kid menu 4As a parent, I’ve been there and done that as far as sight-seeing and eating out with kids in France. Here are some tips, mainly for eating out with kids. Restaurants seem to be the most-fraught moment in many travelers’ trips to France, what with the different customs and language barriers (especially when menus use terms that are clever but not very clear about what will be on your plate). This is a repost, because today is C.R.A.Z.Y.

It’s fairly rare to see children at fine restaurants in France. It isn’t that the French don’t love kids–they have a higher fertility rate than other developed countries (1.98 kids per woman in France, compared with 1.91 in the U.K. and 1.86 in the U.S.). and government policies around maternity leave, job protection and pay are strong (I don’t want to say “generous,” because that sounds as if it isn’t deserved, when in fact it’s earned).

kid menu 2
Choice of slice of ham with fries or mussels with fries. Yes, the kid’s menu has mussels.

All the same, kids and adults occupy distinct realms in France. And to have the best experience possible while traveling with kids, it’s good to know the cultural expectations (you can always flout these–it’s a free country–but you will be subject to Gallic scowls).

Dinner is late in France. Most people I know eat between 7 and 8 p.m. at home (BTW, the French use the 24-hour clock, so it would be 19h (h for heure) and 20h). But it’s rare to find a restaurant open at 7. Most start service at 8. When toddlers need 12-14 hours a night and even preteens need 9-11 hours, it’s logical that they are in bed around 8 p.m. The French deal with this by leaving the kids at home with a babysitter.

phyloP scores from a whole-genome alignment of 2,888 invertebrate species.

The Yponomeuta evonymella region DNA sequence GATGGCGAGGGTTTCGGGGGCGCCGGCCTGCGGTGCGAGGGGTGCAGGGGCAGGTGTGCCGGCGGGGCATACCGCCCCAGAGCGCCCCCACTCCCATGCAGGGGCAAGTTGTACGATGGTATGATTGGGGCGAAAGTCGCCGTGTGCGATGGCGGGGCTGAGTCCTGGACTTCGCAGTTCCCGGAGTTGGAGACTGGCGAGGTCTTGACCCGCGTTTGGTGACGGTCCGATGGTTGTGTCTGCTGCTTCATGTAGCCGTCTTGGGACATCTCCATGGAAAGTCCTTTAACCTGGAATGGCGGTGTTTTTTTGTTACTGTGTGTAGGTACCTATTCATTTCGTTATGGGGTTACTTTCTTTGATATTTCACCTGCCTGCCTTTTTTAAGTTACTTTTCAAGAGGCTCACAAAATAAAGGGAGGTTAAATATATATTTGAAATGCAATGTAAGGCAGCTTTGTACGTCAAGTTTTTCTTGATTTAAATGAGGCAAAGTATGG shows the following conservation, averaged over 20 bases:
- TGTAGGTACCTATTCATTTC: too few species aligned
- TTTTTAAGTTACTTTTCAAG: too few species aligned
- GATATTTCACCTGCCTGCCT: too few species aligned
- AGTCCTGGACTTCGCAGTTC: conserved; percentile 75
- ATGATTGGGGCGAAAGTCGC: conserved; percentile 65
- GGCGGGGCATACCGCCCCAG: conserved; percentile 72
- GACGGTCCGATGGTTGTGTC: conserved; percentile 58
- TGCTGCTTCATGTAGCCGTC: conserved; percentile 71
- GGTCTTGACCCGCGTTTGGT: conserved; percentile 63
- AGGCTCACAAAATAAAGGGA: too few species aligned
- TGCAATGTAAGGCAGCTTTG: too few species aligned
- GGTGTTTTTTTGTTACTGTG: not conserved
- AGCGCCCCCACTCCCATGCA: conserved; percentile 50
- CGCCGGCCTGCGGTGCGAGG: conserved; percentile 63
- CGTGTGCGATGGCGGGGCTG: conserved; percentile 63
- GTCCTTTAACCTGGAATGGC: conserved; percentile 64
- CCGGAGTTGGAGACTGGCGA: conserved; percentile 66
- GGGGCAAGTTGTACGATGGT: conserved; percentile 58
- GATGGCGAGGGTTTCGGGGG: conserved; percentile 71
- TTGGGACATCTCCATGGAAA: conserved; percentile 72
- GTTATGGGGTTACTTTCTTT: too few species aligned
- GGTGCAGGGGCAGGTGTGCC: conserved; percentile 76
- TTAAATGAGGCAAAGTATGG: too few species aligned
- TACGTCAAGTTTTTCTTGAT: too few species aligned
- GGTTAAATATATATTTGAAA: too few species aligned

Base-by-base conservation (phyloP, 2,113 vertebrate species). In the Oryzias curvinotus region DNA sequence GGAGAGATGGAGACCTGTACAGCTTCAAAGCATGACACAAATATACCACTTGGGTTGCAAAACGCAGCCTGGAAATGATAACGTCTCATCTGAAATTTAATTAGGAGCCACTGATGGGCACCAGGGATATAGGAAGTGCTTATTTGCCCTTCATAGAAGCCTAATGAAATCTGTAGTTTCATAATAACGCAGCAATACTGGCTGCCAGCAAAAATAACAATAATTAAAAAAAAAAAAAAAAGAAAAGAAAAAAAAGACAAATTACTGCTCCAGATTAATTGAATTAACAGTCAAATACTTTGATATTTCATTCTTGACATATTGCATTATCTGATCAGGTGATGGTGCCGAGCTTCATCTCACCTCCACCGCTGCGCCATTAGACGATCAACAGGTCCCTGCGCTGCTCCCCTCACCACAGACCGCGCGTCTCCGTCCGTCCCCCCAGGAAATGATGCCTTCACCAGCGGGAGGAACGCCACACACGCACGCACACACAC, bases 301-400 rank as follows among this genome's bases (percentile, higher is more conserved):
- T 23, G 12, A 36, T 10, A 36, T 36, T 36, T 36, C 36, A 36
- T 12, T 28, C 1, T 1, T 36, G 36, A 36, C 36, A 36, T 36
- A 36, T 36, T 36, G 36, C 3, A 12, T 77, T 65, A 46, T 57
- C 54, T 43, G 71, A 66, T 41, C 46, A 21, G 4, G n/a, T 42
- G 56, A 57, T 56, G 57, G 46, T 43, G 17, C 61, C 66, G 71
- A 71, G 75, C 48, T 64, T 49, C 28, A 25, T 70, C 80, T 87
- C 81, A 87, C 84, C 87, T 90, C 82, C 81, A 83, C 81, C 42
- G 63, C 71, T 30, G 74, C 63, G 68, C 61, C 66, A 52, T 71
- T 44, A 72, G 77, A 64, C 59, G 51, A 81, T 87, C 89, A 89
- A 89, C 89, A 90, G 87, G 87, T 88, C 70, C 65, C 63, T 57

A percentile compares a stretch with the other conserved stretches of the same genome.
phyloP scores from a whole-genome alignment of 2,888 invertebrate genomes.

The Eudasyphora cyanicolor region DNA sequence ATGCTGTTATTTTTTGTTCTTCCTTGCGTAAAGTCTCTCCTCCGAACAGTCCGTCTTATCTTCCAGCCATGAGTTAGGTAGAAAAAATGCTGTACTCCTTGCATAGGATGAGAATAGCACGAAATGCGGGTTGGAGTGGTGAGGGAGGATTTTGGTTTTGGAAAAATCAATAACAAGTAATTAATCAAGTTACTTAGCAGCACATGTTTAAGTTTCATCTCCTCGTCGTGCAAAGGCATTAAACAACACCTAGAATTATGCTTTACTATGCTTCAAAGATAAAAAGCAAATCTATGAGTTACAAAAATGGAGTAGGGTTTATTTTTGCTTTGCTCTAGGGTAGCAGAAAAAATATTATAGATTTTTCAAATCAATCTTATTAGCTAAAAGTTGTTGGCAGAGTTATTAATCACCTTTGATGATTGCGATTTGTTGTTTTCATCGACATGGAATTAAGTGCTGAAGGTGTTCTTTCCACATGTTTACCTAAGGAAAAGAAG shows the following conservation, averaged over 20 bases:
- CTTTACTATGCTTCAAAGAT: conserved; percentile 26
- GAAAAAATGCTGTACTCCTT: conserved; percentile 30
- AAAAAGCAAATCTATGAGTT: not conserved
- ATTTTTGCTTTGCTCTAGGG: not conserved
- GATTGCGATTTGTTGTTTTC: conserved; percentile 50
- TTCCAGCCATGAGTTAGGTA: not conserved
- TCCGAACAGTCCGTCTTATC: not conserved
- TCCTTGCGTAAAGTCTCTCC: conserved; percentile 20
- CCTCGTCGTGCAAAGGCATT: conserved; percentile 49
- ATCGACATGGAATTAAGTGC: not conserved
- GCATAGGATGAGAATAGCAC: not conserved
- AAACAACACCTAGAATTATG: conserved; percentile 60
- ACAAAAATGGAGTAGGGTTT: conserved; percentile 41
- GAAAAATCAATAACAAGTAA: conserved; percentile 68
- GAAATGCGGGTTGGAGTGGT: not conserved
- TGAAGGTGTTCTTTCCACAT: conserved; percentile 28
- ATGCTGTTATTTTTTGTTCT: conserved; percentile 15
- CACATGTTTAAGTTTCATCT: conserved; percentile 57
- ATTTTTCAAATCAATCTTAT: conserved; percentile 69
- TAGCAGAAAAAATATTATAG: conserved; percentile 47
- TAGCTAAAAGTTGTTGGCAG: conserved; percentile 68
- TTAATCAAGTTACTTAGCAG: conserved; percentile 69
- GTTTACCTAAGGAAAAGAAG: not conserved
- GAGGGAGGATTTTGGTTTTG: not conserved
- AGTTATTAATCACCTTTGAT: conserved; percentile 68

grande bouffe
Opens at 7 p.m.! The owners have kids, so they’re understanding.

The other challenge is the French expectation that dinner should be enjoyed slowly. It is difficult to enjoy dinner when you have a ticking time bomb of a toddler sharing your table. We would target one of the few restaurants that opens at 7, La Grande Bouffe, which suited the Carnivore just fine, as it specializes in large slabs of red meat cooked (well, quickly passed near) a wood fire right there in the dining room. We would get there the minute it opened and order quickly, lest a big table arrive and overwhelm the one-man kitchen.

Our child would sit angelically for an hour, which seemed like quite a feat for a one- or two-year-old, but after that, all bets were off. First fussing, then increasingly emphatic demands to get DOWN. However, even in family restaurants, kids don’t wander the way they do in the U.S. Restaurants do not provide crayons and special paper placements for coloring. Bring your own. Also a sippy cup, because they also don’t have plastic glasses, and you can’t enjoy your meal if you are trying to keep your kid from dropping or knocking over a glass glass. A stroller is a good option (if there’s room–some restaurants are tiny), because they can go to sleep.

There are options, such as brasseries, with wider hours. Informal family restaurants–mostly chains like Hippopotamus or Buffalo Grill–open early and have reliably OK food but do you really want to spend your meals in France in the equivalent of Applebees? (I like Applebees well enough but I wouldn’t cross the ocean to eat at one.) One Parisian restaurant that’s quite loud–in a raucous, not discotheque way–is Nos Ancêtres Les Gaulois, a medieval-style place where the servers, dressed in period costumes, stab your knife into the table. It is not gastronomic, but pretty fun, a bit like our medieval meal last summer.

kid menu